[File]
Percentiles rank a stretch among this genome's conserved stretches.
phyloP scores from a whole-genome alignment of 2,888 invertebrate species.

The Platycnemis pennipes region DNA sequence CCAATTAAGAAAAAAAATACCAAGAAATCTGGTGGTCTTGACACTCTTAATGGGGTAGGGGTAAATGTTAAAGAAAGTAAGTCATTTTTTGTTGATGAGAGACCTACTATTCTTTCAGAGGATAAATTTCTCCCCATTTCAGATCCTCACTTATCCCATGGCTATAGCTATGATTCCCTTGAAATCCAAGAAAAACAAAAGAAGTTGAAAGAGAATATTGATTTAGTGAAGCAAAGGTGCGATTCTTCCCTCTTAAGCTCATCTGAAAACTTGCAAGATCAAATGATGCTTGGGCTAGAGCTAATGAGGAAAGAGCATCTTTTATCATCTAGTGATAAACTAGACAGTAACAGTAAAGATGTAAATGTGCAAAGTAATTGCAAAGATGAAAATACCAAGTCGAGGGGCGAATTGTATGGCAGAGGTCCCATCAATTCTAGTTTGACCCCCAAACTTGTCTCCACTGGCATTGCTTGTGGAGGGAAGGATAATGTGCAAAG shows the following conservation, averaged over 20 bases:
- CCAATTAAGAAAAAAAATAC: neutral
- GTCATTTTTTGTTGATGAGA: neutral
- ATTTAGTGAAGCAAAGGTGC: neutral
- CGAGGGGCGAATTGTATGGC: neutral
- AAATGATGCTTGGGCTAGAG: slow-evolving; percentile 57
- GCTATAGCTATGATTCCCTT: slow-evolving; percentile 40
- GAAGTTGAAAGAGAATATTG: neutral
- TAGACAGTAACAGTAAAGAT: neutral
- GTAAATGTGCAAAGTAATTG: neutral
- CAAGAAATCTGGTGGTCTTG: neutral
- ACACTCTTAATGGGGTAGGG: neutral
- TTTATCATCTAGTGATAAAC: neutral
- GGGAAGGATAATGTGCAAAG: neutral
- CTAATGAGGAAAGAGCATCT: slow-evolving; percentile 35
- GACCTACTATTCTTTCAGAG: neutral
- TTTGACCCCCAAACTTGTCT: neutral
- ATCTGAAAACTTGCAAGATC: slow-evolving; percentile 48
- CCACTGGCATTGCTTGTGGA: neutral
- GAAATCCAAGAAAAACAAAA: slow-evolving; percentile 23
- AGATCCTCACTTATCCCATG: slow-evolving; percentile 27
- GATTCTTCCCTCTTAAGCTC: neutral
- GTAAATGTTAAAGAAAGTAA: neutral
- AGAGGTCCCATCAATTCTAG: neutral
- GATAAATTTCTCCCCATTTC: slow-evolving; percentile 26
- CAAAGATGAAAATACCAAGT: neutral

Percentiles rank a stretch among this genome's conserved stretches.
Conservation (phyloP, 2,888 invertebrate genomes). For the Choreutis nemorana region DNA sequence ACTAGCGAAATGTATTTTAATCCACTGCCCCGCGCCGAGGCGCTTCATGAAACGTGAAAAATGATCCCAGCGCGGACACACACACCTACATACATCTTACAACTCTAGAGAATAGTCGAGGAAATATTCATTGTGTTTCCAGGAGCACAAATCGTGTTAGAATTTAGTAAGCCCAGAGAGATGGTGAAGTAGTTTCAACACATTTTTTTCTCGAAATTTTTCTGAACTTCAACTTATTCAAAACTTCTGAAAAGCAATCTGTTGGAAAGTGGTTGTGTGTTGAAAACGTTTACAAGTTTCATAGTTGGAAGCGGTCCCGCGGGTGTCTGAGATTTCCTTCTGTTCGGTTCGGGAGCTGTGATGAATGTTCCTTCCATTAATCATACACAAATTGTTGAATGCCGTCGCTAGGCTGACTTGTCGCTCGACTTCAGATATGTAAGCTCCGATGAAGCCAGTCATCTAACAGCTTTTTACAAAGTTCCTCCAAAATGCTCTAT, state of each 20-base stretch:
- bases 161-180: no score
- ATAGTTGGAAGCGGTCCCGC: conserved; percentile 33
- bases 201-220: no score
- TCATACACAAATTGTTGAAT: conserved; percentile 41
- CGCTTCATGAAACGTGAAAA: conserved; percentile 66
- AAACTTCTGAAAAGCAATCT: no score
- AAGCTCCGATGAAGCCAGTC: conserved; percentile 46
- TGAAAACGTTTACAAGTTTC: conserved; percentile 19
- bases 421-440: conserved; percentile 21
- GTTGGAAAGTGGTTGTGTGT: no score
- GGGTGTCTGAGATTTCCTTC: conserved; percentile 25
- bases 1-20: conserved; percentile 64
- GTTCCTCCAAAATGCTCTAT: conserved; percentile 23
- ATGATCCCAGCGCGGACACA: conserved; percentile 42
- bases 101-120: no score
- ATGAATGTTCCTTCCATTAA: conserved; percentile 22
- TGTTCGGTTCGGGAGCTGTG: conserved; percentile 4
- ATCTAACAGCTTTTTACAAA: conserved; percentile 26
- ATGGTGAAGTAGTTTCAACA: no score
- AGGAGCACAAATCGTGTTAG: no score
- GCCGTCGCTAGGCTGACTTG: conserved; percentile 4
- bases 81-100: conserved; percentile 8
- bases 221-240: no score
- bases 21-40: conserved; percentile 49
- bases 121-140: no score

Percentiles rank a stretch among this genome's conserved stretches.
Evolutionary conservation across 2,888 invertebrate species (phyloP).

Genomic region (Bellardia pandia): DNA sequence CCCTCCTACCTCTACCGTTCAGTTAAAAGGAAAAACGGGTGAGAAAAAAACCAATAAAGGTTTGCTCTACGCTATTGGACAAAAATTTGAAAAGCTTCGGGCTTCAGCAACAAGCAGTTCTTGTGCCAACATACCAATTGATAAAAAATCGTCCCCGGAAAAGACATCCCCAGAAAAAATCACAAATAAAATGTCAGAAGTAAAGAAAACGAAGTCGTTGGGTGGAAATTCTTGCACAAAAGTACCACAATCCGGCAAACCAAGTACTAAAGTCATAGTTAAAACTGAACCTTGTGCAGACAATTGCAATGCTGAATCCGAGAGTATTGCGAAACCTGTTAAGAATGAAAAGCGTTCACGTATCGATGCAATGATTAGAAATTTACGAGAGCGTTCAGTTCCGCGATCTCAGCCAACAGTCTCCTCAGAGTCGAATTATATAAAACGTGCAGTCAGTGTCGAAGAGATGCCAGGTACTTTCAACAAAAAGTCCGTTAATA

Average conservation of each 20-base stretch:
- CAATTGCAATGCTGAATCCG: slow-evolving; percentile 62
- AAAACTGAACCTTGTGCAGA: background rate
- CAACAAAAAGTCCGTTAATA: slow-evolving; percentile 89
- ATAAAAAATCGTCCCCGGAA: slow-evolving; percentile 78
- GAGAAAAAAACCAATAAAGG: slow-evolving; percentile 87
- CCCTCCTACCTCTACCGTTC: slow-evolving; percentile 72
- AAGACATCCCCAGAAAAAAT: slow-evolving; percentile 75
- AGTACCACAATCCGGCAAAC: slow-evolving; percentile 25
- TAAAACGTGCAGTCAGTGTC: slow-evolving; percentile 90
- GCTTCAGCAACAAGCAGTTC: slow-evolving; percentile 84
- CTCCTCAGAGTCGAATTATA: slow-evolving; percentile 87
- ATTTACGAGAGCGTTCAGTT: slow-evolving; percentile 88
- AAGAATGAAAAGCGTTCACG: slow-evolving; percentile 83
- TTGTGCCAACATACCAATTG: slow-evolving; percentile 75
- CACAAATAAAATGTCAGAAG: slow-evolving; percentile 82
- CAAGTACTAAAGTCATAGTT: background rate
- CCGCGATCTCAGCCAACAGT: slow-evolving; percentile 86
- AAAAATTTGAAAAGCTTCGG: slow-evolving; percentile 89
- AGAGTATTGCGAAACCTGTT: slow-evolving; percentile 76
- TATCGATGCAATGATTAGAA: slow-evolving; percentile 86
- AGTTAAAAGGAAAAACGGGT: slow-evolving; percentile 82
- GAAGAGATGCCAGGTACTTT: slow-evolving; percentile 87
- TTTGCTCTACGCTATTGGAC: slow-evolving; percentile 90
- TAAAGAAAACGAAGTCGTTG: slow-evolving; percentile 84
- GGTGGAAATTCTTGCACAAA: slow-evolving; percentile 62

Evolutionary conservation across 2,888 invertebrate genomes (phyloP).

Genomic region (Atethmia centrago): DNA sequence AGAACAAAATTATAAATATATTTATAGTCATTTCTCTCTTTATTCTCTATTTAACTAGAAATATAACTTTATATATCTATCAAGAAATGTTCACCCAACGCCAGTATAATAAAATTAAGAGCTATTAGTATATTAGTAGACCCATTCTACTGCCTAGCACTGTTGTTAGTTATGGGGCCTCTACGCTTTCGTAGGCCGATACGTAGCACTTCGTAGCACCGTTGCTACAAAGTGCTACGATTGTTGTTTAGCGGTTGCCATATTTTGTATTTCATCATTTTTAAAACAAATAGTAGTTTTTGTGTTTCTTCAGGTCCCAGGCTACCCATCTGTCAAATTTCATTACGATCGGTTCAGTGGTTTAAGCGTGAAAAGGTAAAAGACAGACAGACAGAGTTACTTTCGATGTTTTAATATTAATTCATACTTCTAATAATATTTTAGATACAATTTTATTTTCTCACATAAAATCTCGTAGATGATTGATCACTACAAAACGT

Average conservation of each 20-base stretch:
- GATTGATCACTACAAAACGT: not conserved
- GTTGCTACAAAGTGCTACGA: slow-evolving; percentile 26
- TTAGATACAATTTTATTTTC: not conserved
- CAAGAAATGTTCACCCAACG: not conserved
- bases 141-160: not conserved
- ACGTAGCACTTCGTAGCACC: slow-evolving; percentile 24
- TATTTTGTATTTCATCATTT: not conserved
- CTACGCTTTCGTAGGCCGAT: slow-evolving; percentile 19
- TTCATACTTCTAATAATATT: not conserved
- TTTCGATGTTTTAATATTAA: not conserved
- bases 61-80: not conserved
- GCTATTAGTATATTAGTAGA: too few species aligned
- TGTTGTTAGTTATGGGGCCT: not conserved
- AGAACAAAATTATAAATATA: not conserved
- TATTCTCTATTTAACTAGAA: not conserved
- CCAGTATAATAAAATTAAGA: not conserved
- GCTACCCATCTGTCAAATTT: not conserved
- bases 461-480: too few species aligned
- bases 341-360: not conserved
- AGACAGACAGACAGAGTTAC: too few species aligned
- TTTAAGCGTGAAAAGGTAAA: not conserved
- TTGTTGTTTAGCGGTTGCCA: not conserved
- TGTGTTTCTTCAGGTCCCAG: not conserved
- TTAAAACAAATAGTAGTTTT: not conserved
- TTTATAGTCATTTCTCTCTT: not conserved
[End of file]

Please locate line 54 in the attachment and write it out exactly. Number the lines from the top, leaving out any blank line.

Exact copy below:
- bases 21-40: conserved; percentile 49